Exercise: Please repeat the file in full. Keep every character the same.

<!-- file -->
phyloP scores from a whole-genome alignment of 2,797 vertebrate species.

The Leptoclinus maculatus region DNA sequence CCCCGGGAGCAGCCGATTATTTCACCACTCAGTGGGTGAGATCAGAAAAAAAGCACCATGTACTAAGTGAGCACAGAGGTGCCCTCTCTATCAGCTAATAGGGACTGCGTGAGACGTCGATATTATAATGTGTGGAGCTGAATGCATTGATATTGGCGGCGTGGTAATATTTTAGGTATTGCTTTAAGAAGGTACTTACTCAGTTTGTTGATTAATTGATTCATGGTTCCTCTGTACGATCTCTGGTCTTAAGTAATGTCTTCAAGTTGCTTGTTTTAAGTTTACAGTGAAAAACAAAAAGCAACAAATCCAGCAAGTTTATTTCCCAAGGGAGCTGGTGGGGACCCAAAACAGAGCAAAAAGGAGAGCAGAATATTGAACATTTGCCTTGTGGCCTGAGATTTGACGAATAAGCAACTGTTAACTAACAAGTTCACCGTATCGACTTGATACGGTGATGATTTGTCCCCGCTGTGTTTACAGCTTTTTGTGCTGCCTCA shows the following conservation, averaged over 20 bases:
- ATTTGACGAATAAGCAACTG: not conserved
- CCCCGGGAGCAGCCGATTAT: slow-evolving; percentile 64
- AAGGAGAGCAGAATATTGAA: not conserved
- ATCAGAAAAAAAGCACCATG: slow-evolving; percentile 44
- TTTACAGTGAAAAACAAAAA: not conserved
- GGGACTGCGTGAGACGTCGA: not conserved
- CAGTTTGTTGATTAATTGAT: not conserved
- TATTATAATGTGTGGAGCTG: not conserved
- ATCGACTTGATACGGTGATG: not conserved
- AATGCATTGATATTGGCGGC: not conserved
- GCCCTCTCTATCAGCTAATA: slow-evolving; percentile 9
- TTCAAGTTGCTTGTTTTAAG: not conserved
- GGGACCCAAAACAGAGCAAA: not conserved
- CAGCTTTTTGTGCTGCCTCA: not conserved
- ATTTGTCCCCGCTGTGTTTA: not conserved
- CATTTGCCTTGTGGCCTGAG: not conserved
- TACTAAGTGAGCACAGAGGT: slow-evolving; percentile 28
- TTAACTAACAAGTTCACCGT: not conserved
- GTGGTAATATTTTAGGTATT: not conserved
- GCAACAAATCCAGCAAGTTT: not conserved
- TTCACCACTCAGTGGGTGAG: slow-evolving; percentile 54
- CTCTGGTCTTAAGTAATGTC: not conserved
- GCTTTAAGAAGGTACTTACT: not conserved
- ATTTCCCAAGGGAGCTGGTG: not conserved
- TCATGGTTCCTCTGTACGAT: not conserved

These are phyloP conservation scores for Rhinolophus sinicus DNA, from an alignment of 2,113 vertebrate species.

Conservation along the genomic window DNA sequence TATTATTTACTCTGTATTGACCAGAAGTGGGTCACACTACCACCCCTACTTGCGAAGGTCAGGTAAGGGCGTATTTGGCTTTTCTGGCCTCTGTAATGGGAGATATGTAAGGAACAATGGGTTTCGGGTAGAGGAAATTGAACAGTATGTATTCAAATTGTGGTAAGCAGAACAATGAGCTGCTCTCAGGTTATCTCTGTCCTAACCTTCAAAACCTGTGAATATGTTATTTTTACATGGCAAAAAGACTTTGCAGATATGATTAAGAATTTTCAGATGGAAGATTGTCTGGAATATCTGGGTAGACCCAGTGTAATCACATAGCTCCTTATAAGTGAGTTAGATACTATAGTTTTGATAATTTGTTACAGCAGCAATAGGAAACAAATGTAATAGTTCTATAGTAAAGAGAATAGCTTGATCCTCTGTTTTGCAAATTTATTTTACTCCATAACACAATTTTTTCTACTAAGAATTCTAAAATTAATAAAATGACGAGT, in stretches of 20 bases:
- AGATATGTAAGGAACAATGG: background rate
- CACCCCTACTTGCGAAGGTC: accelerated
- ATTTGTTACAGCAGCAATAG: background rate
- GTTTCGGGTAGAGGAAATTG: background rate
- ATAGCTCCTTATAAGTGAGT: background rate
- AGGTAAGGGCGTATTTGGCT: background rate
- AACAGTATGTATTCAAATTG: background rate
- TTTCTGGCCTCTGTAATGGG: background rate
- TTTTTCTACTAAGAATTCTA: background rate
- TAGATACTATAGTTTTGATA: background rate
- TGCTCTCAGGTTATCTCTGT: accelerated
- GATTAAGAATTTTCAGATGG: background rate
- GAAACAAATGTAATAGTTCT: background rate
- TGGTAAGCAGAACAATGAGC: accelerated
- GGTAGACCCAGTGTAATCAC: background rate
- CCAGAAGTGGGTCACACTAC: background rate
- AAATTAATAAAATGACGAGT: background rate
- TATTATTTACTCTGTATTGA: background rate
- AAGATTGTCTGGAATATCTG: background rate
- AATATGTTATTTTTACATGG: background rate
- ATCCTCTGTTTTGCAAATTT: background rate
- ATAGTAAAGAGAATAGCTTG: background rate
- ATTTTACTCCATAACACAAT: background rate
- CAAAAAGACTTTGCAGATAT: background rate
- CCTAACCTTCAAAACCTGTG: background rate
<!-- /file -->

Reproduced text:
phyloP scores from a whole-genome alignment of 2,797 vertebrate species.

The Leptoclinus maculatus region DNA sequence CCCCGGGAGCAGCCGATTATTTCACCACTCAGTGGGTGAGATCAGAAAAAAAGCACCATGTACTAAGTGAGCACAGAGGTGCCCTCTCTATCAGCTAATAGGGACTGCGTGAGACGTCGATATTATAATGTGTGGAGCTGAATGCATTGATATTGGCGGCGTGGTAATATTTTAGGTATTGCTTTAAGAAGGTACTTACTCAGTTTGTTGATTAATTGATTCATGGTTCCTCTGTACGATCTCTGGTCTTAAGTAATGTCTTCAAGTTGCTTGTTTTAAGTTTACAGTGAAAAACAAAAAGCAACAAATCCAGCAAGTTTATTTCCCAAGGGAGCTGGTGGGGACCCAAAACAGAGCAAAAAGGAGAGCAGAATATTGAACATTTGCCTTGTGGCCTGAGATTTGACGAATAAGCAACTGTTAACTAACAAGTTCACCGTATCGACTTGATACGGTGATGATTTGTCCCCGCTGTGTTTACAGCTTTTTGTGCTGCCTCA shows the following conservation, averaged over 20 bases:
- ATTTGACGAATAAGCAACTG: not conserved
- CCCCGGGAGCAGCCGATTAT: slow-evolving; percentile 64
- AAGGAGAGCAGAATATTGAA: not conserved
- ATCAGAAAAAAAGCACCATG: slow-evolving; percentile 44
- TTTACAGTGAAAAACAAAAA: not conserved
- GGGACTGCGTGAGACGTCGA: not conserved
- CAGTTTGTTGATTAATTGAT: not conserved
- TATTATAATGTGTGGAGCTG: not conserved
- ATCGACTTGATACGGTGATG: not conserved
- AATGCATTGATATTGGCGGC: not conserved
- GCCCTCTCTATCAGCTAATA: slow-evolving; percentile 9
- TTCAAGTTGCTTGTTTTAAG: not conserved
- GGGACCCAAAACAGAGCAAA: not conserved
- CAGCTTTTTGTGCTGCCTCA: not conserved
- ATTTGTCCCCGCTGTGTTTA: not conserved
- CATTTGCCTTGTGGCCTGAG: not conserved
- TACTAAGTGAGCACAGAGGT: slow-evolving; percentile 28
- TTAACTAACAAGTTCACCGT: not conserved
- GTGGTAATATTTTAGGTATT: not conserved
- GCAACAAATCCAGCAAGTTT: not conserved
- TTCACCACTCAGTGGGTGAG: slow-evolving; percentile 54
- CTCTGGTCTTAAGTAATGTC: not conserved
- GCTTTAAGAAGGTACTTACT: not conserved
- ATTTCCCAAGGGAGCTGGTG: not conserved
- TCATGGTTCCTCTGTACGAT: not conserved

These are phyloP conservation scores for Rhinolophus sinicus DNA, from an alignment of 2,113 vertebrate species.

Conservation along the genomic window DNA sequence TATTATTTACTCTGTATTGACCAGAAGTGGGTCACACTACCACCCCTACTTGCGAAGGTCAGGTAAGGGCGTATTTGGCTTTTCTGGCCTCTGTAATGGGAGATATGTAAGGAACAATGGGTTTCGGGTAGAGGAAATTGAACAGTATGTATTCAAATTGTGGTAAGCAGAACAATGAGCTGCTCTCAGGTTATCTCTGTCCTAACCTTCAAAACCTGTGAATATGTTATTTTTACATGGCAAAAAGACTTTGCAGATATGATTAAGAATTTTCAGATGGAAGATTGTCTGGAATATCTGGGTAGACCCAGTGTAATCACATAGCTCCTTATAAGTGAGTTAGATACTATAGTTTTGATAATTTGTTACAGCAGCAATAGGAAACAAATGTAATAGTTCTATAGTAAAGAGAATAGCTTGATCCTCTGTTTTGCAAATTTATTTTACTCCATAACACAATTTTTTCTACTAAGAATTCTAAAATTAATAAAATGACGAGT, in stretches of 20 bases:
- AGATATGTAAGGAACAATGG: background rate
- CACCCCTACTTGCGAAGGTC: accelerated
- ATTTGTTACAGCAGCAATAG: background rate
- GTTTCGGGTAGAGGAAATTG: background rate
- ATAGCTCCTTATAAGTGAGT: background rate
- AGGTAAGGGCGTATTTGGCT: background rate
- AACAGTATGTATTCAAATTG: background rate
- TTTCTGGCCTCTGTAATGGG: background rate
- TTTTTCTACTAAGAATTCTA: background rate
- TAGATACTATAGTTTTGATA: background rate
- TGCTCTCAGGTTATCTCTGT: accelerated
- GATTAAGAATTTTCAGATGG: background rate
- GAAACAAATGTAATAGTTCT: background rate
- TGGTAAGCAGAACAATGAGC: accelerated
- GGTAGACCCAGTGTAATCAC: background rate
- CCAGAAGTGGGTCACACTAC: background rate
- AAATTAATAAAATGACGAGT: background rate
- TATTATTTACTCTGTATTGA: background rate
- AAGATTGTCTGGAATATCTG: background rate
- AATATGTTATTTTTACATGG: background rate
- ATCCTCTGTTTTGCAAATTT: background rate
- ATAGTAAAGAGAATAGCTTG: background rate
- ATTTTACTCCATAACACAAT: background rate
- CAAAAAGACTTTGCAGATAT: background rate
- CCTAACCTTCAAAACCTGTG: background rate